The same production companies went onto make a further original Sherlock Holmes tv movie with Sherlock Holmes and the Case of the Silk Stocking (2004), also from writer Allan Cubitt. Ian Hart reprised the role of Dr Watson, however Richard Roxburgh was absent and the role of Sherlock Holmes was recast with Rupert Everett. Although not as good as this production, Silk Stocking challengingly put Sherlock Holmes alongside modern forensic psychology as he tracks a serial killer.
Other adaptations of The Hound of the Baskervilles include:- a series of six German films released under the same title between 1914 and 1920, which were made by two different companies when one director defected and both companies kept making rival sequels. These soon abandoned the Conan Doyle material and developed the story out like a complex serial, even went back into the history of the Baskerville family. One of the directors Richard Oswald attempted a further German remake The Hound of the Baskervilles (1929). Other versions include a lost silent French version The Hound of the Baskervilles (1914); the first American version, the silent The Hound of the Baskervilles (1920) with Ellie Norwood; a lost British sound version The Hound of the Baskervilles (1931), written by thriller writer Edgar Wallace; another German version The Hound of the Baskervilles (1936); The Hound of the Baskervilles (1939), the first of the series of Sherlock Holmes films featuring Basil Rathbone; the celebrated Hammer version The Hound of the Baskervilles (1959) with Peter Cushing as Holmes and Christopher Lee as Sir Henry; a two-part adaptation as part of the tv series Sherlock Holmes (1964-8) also starring Peter Cushing; a tv adaptation The Hound of the Baskervilles (1972) with Farley Granger as Holmes; the unfunny comedic version The Hound of the Baskervilles (1978) with Peter Cook and Dudley Moore respectively as Holmes and Watson; a six-part BBC mini-series adaptation The Hound of the Baskervilles (1982) with Tom Baker as Holmes; The Hound of the Baskervilles (1983) with Ian Richardson; and a routine Canadian-made tv movie The Hound of the Baskervilles (2000) with Matt Frewer miscast as Holmes. The story was also given an interesting modernisation in the BBC’s Sherlock (2010– ) tv series, which set it around a bacteriological research facility, and in the Hounded (2016) episode of Elementary where it is set around the murder of a financier by a ghostly hound.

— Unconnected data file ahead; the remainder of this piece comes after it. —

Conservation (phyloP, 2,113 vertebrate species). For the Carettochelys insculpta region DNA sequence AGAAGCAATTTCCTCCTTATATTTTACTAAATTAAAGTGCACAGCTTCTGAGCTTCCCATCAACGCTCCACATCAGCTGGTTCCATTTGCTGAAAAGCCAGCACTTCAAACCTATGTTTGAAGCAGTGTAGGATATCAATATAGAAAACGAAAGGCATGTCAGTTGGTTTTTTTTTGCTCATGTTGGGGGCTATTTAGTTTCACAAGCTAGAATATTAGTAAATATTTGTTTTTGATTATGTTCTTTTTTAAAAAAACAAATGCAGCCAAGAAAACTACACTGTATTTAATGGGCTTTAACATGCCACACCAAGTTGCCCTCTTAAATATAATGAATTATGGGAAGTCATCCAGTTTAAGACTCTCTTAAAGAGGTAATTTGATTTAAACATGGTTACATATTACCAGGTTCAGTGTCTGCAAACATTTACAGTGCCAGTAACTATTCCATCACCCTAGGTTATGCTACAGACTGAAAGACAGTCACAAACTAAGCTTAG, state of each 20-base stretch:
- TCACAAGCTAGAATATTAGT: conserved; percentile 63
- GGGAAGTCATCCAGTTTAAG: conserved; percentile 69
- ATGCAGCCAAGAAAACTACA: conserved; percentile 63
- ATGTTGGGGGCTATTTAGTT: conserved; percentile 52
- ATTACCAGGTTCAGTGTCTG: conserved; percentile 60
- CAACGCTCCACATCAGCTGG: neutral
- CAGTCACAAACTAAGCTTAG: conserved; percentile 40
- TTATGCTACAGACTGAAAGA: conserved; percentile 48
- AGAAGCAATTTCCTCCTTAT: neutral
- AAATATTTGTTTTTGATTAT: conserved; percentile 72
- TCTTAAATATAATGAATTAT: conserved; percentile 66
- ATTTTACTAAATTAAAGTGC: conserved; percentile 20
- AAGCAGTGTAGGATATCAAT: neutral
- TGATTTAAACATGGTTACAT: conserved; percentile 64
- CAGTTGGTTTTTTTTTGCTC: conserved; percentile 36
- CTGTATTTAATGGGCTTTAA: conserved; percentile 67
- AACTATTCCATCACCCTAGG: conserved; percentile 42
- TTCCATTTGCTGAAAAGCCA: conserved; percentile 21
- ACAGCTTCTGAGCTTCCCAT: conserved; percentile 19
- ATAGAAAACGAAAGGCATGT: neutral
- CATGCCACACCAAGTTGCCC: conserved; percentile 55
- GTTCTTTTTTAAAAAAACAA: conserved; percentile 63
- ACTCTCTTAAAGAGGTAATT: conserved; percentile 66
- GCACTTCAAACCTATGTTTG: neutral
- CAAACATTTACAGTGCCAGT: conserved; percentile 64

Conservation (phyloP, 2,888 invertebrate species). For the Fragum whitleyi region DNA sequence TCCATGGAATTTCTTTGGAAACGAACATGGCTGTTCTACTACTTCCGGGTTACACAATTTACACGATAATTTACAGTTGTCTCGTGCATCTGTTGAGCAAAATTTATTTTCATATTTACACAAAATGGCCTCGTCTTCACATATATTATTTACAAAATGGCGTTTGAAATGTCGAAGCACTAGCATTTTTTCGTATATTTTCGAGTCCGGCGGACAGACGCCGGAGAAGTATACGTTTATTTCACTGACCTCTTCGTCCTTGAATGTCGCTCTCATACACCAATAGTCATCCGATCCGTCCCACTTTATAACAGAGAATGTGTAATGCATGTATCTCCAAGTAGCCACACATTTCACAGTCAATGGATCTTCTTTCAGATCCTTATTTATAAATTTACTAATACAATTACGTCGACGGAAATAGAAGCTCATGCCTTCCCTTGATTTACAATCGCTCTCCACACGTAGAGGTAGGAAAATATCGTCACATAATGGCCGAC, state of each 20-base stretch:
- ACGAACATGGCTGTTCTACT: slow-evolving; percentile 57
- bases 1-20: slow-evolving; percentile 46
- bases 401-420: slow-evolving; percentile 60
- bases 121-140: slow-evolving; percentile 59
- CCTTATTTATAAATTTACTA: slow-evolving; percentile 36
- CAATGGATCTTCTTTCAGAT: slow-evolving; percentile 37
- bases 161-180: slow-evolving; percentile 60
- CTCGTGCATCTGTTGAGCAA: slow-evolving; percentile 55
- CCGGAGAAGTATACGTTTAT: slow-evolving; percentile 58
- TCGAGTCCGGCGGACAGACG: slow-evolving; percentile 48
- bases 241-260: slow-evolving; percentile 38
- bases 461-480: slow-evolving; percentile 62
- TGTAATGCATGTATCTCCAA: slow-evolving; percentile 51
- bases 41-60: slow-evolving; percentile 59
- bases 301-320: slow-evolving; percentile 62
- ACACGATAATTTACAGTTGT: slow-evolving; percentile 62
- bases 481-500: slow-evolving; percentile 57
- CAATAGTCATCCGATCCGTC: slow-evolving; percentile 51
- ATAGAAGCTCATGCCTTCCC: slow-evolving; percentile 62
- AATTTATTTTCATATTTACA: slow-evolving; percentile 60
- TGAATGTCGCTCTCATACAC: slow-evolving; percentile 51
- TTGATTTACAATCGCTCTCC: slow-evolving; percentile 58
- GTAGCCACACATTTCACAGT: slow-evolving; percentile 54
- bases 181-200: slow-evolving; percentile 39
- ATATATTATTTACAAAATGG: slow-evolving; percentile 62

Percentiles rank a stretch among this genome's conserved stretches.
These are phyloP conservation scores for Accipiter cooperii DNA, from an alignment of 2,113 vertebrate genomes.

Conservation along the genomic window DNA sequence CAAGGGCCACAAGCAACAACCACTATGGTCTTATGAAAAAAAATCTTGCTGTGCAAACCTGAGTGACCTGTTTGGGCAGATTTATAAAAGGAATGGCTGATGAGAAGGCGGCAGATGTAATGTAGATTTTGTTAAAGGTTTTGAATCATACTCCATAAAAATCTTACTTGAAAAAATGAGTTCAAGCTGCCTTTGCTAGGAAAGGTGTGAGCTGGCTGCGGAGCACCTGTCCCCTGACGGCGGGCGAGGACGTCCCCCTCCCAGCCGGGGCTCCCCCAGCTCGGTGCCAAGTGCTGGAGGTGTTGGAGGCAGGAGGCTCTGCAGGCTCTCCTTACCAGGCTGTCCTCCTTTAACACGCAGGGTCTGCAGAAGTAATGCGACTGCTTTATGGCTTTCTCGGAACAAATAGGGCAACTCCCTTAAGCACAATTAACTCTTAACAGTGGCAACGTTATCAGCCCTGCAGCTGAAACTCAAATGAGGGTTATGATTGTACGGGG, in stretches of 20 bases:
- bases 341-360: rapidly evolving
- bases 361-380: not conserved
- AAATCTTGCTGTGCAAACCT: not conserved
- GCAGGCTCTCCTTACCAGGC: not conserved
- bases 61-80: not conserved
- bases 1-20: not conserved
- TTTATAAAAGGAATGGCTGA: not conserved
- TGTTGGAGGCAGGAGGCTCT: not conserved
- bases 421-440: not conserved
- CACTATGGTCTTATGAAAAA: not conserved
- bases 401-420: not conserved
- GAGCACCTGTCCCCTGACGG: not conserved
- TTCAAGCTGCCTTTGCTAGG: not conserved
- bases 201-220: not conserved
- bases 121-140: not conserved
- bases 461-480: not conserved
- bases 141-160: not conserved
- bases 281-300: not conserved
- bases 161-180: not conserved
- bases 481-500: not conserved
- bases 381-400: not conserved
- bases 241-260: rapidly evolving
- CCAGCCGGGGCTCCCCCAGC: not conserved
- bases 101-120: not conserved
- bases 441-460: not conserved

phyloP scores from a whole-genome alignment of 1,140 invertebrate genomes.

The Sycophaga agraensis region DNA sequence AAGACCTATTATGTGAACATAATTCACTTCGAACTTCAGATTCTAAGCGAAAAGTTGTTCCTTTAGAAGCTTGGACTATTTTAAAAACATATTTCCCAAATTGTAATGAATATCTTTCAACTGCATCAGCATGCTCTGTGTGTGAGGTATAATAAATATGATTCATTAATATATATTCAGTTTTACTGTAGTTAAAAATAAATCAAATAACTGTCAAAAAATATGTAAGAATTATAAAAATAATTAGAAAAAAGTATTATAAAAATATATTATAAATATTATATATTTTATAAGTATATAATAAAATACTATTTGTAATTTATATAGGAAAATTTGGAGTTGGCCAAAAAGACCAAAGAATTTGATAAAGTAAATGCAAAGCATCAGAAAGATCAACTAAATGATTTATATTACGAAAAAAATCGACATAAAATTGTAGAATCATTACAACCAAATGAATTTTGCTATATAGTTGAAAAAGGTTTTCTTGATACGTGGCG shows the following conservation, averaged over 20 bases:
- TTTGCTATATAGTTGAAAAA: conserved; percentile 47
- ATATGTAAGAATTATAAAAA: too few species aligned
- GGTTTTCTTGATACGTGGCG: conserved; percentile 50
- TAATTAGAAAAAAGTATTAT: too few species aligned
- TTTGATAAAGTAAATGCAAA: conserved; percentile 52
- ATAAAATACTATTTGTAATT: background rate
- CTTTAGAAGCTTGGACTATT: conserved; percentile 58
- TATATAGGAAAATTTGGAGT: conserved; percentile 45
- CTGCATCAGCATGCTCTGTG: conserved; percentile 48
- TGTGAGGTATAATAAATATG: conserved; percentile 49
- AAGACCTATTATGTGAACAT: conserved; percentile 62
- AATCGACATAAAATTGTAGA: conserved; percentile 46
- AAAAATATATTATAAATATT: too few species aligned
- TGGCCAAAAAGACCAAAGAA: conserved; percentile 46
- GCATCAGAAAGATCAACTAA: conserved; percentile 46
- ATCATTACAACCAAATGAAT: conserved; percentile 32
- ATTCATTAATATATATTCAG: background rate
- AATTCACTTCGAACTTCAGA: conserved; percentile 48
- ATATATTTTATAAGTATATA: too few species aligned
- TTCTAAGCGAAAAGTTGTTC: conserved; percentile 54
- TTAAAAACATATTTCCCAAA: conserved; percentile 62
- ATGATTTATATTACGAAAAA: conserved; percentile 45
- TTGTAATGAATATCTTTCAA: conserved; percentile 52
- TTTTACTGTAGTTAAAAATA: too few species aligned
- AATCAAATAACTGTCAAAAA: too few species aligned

(Nominee for Best Actor (Richard Roxburgh) at this site’s Best of 2002 Awards).